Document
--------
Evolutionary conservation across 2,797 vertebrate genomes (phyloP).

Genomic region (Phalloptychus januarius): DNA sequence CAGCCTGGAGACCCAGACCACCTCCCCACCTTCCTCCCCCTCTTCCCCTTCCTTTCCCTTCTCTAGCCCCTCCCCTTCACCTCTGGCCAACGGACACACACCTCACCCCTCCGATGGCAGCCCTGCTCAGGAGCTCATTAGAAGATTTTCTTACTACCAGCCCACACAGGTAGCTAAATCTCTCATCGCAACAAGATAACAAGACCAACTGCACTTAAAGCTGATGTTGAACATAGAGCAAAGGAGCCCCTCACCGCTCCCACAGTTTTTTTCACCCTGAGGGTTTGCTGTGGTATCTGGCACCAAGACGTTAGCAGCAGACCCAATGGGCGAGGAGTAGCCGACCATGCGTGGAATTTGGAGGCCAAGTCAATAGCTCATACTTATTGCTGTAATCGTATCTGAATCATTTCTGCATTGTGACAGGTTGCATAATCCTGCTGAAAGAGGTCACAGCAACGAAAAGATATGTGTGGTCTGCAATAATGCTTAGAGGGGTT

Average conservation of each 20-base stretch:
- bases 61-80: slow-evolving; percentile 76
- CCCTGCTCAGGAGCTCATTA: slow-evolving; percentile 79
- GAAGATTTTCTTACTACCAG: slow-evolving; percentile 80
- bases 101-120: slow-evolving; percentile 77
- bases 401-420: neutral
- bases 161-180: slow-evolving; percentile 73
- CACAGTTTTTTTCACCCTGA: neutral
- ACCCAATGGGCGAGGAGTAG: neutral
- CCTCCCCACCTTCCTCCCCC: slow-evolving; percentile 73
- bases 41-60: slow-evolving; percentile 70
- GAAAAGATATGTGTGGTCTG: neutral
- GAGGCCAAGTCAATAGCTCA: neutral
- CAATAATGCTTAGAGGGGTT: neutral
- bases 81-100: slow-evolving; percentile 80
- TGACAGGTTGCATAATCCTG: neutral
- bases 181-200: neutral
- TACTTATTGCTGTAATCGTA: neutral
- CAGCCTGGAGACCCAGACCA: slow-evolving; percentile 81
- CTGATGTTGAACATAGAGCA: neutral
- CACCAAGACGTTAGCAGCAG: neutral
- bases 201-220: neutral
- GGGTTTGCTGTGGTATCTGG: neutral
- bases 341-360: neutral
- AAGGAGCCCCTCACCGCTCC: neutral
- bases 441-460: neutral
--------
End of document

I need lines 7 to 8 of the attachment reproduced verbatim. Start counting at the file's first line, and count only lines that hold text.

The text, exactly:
- bases 101-120: slow-evolving; percentile 77
- bases 401-420: neutral